Shifts of level. The style of Classical and Romantic Music stresses key contrast and modulation. Here the shift to another key is done by "grounding" each transition in a new starting point. If the scales' tonics are far apart, the new key even is accentuated and resolved to the actual pitch played on the keyboard. If you do so when playing "Drunken Sailor", you will notice a clear key shift. However, in the styles of Folk Music and Popular Music key contrast plays a far lesser role. If we accentuate the central note of a Dorian song from the very start, the song lines will almost automatically steer us towards the right pitches and we will only perceive a pleasing, slight pendular motion. We don't even need to lean on the accompanying chords in interpreting the notes of the melody line, as the central note will keep us on the right track. In fact, traditionals like "Drunken Sailor", Van der Merwe (1989) argues, are not based on the harmonies as we know them nowadays. Instead songs like "Drunken Sailor" have two or more "levels," each of which is "firmly based on a single note," the "foundation note". So, as long as we keep these foundation notes in mind for a reference, we will not experience any modulation, not even a harmonic shift, but rather a shift of level.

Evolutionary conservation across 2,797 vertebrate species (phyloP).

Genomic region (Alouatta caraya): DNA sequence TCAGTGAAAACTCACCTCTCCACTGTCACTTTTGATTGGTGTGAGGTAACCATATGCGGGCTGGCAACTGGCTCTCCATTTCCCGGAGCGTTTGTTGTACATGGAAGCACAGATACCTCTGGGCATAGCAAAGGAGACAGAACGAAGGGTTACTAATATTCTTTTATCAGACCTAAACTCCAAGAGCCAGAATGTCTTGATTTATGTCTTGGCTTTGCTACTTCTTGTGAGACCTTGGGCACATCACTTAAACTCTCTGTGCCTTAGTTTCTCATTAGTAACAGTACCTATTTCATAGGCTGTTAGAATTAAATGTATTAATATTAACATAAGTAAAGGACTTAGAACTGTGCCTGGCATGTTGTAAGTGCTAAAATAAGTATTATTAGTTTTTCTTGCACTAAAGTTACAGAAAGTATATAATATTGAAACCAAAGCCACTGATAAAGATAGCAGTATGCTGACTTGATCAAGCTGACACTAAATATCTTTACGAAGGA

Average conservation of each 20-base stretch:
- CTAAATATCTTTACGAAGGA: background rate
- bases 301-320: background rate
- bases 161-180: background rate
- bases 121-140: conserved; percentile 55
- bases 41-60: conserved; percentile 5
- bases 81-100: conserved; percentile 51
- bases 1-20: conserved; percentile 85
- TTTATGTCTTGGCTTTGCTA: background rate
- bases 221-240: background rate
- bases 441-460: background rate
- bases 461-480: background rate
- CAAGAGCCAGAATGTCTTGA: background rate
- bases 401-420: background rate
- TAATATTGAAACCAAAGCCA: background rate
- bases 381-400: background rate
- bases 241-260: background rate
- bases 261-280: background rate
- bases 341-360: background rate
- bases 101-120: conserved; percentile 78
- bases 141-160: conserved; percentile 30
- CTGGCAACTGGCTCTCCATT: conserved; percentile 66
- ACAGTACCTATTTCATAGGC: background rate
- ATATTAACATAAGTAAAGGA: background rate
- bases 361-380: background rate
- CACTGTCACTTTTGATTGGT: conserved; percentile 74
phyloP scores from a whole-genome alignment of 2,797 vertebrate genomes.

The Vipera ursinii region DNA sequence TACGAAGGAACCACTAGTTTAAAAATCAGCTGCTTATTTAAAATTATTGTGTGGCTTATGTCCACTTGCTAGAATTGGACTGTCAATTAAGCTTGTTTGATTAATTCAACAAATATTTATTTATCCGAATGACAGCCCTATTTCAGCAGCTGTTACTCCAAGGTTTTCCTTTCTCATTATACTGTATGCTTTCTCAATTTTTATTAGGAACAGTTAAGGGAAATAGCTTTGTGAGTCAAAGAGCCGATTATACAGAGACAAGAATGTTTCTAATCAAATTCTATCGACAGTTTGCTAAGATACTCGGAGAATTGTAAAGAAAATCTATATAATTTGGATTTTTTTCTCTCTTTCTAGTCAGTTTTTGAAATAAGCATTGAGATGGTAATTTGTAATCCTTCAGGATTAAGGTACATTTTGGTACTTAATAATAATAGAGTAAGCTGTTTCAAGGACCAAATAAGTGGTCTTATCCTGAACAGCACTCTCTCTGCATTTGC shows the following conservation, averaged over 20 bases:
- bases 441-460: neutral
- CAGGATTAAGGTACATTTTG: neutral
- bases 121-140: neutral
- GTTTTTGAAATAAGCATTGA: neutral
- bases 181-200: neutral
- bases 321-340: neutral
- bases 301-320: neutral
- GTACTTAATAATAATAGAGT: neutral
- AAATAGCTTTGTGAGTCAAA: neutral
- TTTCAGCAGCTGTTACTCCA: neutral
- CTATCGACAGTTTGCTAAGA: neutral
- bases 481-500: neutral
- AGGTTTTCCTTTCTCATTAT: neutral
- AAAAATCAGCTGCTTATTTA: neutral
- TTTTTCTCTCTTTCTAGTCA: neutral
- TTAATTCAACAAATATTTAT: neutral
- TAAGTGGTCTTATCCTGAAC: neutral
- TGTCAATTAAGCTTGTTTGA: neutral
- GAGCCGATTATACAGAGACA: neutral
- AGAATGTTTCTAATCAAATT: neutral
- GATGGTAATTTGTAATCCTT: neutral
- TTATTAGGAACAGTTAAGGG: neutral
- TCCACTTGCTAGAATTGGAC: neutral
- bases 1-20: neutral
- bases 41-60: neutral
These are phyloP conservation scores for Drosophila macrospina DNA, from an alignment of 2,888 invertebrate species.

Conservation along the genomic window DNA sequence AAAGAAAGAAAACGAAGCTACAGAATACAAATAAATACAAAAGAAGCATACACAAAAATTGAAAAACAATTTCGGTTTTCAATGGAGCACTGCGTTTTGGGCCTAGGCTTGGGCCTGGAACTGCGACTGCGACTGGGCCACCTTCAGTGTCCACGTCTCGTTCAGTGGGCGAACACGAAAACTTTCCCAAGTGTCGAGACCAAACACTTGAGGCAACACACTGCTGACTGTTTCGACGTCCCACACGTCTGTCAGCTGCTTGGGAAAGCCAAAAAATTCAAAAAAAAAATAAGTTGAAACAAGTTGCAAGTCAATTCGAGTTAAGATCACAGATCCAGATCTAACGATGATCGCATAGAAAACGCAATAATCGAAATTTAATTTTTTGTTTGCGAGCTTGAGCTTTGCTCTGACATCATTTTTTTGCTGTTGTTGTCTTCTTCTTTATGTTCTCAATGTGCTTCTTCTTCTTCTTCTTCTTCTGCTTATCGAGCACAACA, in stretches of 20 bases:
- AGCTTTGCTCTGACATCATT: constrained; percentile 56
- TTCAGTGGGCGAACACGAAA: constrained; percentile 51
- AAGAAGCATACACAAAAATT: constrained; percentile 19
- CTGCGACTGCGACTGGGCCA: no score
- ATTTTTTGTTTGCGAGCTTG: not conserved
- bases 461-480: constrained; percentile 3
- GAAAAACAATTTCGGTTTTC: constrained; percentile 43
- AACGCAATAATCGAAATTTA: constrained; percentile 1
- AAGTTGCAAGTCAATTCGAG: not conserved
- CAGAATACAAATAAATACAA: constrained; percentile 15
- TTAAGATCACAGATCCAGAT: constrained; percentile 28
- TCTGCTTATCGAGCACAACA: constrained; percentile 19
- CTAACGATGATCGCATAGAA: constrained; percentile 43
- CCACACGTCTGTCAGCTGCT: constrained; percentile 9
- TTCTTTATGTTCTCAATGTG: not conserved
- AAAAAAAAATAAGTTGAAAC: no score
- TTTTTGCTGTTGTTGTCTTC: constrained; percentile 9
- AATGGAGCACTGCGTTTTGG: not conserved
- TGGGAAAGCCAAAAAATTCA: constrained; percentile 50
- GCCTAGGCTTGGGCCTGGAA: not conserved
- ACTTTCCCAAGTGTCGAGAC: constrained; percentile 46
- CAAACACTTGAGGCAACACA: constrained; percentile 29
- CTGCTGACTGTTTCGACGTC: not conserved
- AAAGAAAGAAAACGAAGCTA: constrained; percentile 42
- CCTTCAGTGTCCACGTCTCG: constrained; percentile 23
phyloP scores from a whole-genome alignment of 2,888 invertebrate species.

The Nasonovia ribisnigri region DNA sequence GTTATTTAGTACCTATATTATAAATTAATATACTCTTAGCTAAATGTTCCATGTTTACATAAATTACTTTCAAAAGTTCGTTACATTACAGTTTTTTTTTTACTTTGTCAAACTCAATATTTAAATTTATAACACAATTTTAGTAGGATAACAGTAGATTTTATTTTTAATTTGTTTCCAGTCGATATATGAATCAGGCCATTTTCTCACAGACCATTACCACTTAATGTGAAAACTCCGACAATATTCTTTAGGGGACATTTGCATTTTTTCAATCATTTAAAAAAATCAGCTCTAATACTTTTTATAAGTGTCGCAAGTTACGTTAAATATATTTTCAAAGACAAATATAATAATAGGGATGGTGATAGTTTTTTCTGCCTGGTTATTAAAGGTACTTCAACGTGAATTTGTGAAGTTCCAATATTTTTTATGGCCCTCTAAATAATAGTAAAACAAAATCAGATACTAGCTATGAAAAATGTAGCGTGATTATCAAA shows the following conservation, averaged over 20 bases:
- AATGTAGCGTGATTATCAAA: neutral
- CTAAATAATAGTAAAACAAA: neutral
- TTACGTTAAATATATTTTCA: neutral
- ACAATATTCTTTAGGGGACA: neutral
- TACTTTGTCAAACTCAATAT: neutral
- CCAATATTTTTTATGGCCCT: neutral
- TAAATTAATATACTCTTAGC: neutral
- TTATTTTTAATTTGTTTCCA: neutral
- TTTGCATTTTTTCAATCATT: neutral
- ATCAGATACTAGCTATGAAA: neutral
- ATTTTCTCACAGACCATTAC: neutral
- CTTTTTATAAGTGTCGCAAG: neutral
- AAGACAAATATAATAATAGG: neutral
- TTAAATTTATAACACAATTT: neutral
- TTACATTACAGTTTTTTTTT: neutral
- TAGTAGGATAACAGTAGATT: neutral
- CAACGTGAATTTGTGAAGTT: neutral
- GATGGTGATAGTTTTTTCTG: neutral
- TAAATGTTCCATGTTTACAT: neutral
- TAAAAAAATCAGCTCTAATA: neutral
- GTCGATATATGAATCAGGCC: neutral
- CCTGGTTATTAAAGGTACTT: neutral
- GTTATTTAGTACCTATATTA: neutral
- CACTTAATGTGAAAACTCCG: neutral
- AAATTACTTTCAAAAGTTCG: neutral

Melodic effects. Violating the rules of Classical Music, the Dorian mode not only let us enjoy its pendular harmonic movement, but it also provides some nice melodic effects. Again we can use "Drunken Sailor" for an example. In the "uncensored", subdominant oriented, interpretation of the song — depending on the central note of D — the notes C and E appear in relation to the grounding notes of G and A respectively. In the second measure, for instance, the C note belongs to the tonic A, whereas it has G for its grounding note in the fourth measure. The difference between these notes amounts to 21.5 cent. The preferred "censored", dominant oriented, interpretation of the song leaves no room for such enharmonic notes. Here, however, we find some interesting intervals — look at the rising line E -» F-sharp -» G -» A in the sixth measure. The pitches of these notes are all defined by the grounding note of A, which in the blues interpretation of the song in turn depends on the central note of E. Starting from E, the F-sharp belonging to A comes out 17.596 cent lower and the pure G at 15.641 cent higher. The interval F-sharp -» G amounts to 133.237 cent — in short, it is about a third larger than the corresponding semitone interval on an equally tempered instrument. This, of course, constitutes an important part of the song's charms.